New “predictive tools” from Fair Issac

An interesting piece in the Star Tribune: Fair Isaac hopes its new tools lessen lenders’ risk of defaults was sent to me by former student Erik Anderson. Fair Issac is apparently updating their method for computing FICO scores for 2008. According to the article “in the next few weeks [Fair Issac] will roll out a suite of tools designed to predict future default risk”. The emphasis is on predicting. In other words, given a database of past credit reports, a model is developed for predicting default risk.

I would be surprised if this is a new methodology. Trying to decipher what really is new is very hard. Erik pointed out the following paragraph (note the huge reported improvement):

“The new tools include revamping the old credit-scoring formula so that it penalizes consumers with a high debt load more than the earlier version. The update, dubbed FICO 08, should increase predictive strength by 5 to 15 percent, according to Fair Isaac’s vice president of scoring, Tom Quinn.”

So what is new for the 2008 predictor? The inclusion of a new debt load variable? a different binning of debt into categories? a different way for incorporating debt into the model? a new model altogether? Or maybe, simply the model based on the most recent data now includes a parameter estimate that is much higher for debt load than models based on earlier data.

One thought on “New “predictive tools” from Fair Issac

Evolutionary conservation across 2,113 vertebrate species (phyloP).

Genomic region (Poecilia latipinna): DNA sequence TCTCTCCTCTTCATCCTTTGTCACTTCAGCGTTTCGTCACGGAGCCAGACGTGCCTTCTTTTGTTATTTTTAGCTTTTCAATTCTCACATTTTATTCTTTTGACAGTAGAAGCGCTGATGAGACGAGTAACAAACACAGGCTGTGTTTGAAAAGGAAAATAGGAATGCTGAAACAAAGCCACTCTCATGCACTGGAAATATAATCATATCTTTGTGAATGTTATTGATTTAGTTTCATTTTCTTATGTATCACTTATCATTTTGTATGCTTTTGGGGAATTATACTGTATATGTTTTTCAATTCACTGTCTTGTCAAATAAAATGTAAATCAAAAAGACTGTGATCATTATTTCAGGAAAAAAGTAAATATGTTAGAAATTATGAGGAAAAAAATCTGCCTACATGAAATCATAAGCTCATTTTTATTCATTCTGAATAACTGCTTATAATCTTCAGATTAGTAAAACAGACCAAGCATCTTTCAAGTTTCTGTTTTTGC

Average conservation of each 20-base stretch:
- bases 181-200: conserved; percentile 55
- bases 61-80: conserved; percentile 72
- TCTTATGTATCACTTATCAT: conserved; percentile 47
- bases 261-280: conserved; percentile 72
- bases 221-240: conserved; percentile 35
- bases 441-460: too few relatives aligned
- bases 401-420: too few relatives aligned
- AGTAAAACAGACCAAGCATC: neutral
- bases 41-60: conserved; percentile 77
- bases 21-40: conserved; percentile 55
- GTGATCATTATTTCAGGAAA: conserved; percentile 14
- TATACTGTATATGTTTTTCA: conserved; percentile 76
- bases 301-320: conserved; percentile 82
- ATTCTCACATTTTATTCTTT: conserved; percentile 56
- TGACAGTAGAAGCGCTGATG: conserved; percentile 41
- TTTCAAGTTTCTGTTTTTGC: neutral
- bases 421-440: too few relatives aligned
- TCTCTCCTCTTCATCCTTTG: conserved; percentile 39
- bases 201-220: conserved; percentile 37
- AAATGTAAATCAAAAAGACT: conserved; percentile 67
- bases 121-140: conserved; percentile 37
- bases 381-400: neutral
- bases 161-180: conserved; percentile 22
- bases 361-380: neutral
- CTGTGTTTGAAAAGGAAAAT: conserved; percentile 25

1. This article struck my eye, especially the text within the original source which read: "The new tools include revamping the old credit-scoring formula so that it penalizes consumers with a high debt load more than the earlier version." I was curious as to how the new weighting was actually determined, and how accurate of a predictor this would be.

    Further, regarding the use of debt load – I wonder if companies are discriminating between types of debt; I fear that they are not. I'll share a recent experience with my credit card company to illustrate my concern:

    I am relocating for my new job. I have a fantastic relocation package, but there are still some expenses that I'll have to personally incur, and then be reimbursed for later. No big deal right? I called my credit card company to see if I could raise my credit limit, so I could throw all the related expenses on one card. They wouldn't. I have a strong credit rating…but oh wait, the customer service rep said to me. It appears you have a large amount of student loans. Asking whether the company distinguished between types of debt rendered an answer of "no".

    I would intuitively think that those that invest in their future would be less apt to be fiscally irresponsible, but student loan debt isn't distinguished from any other types of debt. I wonder if lenders were to make a distinction between types, if that were to alter their models…a daunting research project for next semester's students, perhaps?

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